Flour beetle

Flour beetle infestation

Flour beetle treatment and control London, prevention and monitoring

The Confused flour beetle (Tribolium Confusum) and the Rust Red flour beetle (Tribolium Castaneum) are very similar in the places they inhabit, as well as they way they look.

The Confused and the Rust Red flour beetles are not any dangerous to humans and pets. The flour beetles do not bite or spread diseases, neither do they damage the furniture and the household in any way.

The flour beetles can be spotted typically infesting cereals and flours. The larvae and the adult forms of both beetles use broken kernel and grain dust as their food source. However, the beetles are not interested in the whole grain kernels that do not have any cracks or damages.

It is very typical to get a flour beetle infestation in your property when bringing flour at home. An infested pack of flour might cause the development of a significant infestation if not spotted and dealt with timely. The flour beetles hitchhike in the flour packs and when brought into your property, they would then start looking for other food sources available around.

Very often you could recognise the presence of a flour beetle infestation by the greyish colour of the flour or any other product that they infest. This is a popular sign, which makes the infestation easy to spot. The Confused flour beetle, which is found in domestic premises, usually prefers feeding on clean flour and cereals. It would also pupate in the same flour or cereal that it is currently feeding on. Another sign of a flour beetle infestation would be an unpleasant odour in stored grain products. It is a pungent gas released by the beetles when they are irritated.

Both the Confused flour beetle and the Rust Red flour beetle infest products such as flour, milled grains, cornmeal, dried fruits, nutmeat, oats, rice, rye, legume seeds, sunflower seeds, chocolate, peas, beans, cottonseeds, powdered milk, spices, baits, etc… With time, flour beetles have been found even in baits that had been poisoned with arsenic.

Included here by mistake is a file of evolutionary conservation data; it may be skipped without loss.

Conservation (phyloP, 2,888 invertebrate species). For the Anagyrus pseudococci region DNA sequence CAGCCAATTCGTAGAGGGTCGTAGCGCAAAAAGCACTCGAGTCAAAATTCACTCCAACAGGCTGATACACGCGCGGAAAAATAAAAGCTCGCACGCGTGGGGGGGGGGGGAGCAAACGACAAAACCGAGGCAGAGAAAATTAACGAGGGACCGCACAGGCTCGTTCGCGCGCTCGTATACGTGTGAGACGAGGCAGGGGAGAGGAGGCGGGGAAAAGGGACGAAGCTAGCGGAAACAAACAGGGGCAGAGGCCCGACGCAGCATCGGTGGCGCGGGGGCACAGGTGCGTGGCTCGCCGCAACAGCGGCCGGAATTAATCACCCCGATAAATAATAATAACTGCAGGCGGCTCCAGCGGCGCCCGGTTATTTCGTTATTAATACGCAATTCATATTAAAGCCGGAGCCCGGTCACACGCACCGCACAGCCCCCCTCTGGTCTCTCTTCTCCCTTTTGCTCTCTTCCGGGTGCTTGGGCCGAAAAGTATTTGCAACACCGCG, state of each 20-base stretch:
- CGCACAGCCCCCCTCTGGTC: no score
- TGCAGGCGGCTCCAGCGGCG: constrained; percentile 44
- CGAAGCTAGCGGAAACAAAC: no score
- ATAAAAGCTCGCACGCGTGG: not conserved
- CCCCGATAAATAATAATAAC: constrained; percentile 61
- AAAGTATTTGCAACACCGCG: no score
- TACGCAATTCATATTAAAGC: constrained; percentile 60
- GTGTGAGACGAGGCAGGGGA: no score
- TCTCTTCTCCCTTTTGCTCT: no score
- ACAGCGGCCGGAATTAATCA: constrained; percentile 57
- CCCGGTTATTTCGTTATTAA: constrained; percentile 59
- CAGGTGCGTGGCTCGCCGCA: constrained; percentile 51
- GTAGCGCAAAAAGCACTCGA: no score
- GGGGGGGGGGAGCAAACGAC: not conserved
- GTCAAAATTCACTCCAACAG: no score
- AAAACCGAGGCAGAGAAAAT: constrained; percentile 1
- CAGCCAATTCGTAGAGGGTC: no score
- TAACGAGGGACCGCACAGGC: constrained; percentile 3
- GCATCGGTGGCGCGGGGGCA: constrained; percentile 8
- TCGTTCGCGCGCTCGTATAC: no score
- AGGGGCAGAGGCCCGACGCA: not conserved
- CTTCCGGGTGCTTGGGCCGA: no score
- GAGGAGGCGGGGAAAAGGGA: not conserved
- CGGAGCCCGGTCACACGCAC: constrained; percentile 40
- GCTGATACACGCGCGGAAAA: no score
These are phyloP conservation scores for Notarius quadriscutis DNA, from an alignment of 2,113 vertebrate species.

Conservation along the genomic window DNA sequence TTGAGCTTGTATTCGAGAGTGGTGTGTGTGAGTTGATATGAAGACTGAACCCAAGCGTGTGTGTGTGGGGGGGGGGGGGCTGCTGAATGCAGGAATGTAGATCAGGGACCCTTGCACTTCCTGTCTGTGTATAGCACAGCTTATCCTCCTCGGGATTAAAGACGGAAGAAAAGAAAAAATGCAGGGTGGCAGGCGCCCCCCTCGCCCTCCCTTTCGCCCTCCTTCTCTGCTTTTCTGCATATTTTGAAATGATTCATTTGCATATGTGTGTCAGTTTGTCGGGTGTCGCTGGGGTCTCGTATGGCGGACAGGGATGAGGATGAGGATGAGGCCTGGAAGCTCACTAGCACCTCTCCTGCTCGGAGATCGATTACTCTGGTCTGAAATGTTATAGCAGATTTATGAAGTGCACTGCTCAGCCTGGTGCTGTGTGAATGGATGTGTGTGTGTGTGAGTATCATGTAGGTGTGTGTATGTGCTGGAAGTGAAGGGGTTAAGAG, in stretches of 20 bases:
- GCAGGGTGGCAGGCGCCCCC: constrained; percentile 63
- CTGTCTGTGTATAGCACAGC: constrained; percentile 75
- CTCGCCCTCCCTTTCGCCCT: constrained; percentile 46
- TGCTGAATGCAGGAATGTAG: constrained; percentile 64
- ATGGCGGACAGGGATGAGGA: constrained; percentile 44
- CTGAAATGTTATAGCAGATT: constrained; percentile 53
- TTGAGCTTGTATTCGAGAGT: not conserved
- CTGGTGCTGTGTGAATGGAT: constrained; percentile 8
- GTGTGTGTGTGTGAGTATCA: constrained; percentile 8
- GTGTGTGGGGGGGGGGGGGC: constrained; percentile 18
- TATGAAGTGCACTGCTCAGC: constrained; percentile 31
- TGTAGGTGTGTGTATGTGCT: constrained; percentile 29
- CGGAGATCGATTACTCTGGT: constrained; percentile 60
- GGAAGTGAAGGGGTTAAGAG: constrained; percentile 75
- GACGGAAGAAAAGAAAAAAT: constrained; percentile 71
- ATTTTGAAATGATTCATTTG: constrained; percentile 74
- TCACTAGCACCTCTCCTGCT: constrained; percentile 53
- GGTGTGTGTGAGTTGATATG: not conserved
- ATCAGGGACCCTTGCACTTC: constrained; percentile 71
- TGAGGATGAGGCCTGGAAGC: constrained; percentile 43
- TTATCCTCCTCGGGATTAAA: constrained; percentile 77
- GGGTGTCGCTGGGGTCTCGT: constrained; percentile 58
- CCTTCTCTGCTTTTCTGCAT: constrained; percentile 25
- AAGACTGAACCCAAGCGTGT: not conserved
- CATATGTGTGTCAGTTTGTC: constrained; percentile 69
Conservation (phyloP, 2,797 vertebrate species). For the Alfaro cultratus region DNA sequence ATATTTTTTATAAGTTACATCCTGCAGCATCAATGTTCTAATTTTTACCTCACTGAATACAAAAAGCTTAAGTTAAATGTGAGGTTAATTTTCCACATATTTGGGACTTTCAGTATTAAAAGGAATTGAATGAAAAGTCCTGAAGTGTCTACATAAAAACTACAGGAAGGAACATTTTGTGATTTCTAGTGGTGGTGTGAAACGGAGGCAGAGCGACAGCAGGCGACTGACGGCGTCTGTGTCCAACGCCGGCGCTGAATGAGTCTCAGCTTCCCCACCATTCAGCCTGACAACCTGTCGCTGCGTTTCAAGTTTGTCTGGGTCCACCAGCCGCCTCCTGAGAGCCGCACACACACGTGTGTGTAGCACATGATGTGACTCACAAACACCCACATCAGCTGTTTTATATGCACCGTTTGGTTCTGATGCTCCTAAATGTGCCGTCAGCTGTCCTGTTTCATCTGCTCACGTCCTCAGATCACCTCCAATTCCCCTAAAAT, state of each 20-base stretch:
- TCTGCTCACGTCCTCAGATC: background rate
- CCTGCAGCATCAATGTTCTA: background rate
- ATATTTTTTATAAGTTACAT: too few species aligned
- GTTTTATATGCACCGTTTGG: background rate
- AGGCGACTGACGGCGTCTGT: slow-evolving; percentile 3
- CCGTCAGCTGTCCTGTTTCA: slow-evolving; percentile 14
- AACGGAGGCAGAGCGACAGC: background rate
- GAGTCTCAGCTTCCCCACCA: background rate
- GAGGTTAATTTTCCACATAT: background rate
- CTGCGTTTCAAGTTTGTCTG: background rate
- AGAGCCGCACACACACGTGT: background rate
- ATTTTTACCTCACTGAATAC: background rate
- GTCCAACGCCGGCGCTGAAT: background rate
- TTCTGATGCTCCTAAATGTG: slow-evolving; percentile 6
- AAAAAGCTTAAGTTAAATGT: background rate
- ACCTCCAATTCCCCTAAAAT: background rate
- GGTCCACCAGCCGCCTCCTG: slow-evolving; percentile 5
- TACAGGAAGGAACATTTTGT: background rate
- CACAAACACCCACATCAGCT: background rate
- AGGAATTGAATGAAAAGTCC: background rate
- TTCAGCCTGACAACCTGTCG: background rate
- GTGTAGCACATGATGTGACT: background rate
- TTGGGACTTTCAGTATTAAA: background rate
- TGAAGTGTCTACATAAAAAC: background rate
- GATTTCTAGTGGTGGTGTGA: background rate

Flour beetle infestations may have a significant impact in warehouses and factories dealing with starch products, due to the amount of damage that they might create. However, they are the most popular and abundant pest in the flour mills across the UK, the US and Australia.

Flour beetle treatment and control

The easiest way to get rid of a flour beetle infestation is to find the source of the infestation and to remove it. This is why a very thorough check of all your stored grains, spices, powdered milk, flours, cereals, etc… is required if you suspect that you might have an infestation. Make sure you wrap the foods you dispose of carefully as you may drop eggs or any of the stages of the beetle in the process. Then seal the rubbish bag and take it out of your property for collection.

Hoovering of the infested areas (cupboards, shelves, etc…) and sealing and binning the contents of the hoover afterwards is essential when a flour beetle infestation is present. Sanitation can help greatly when it comes to flour beetle infestation removal and prevention. It is a general way to prevent and reduce an infestation from other pests as well (e.g. bed bugs, stored product insects, etc..) After hoovering you can wipe the area clean using soap and water to ensure the complete removal of the infestation there. Then cover the area with clean paper or foil before you start storing food there again.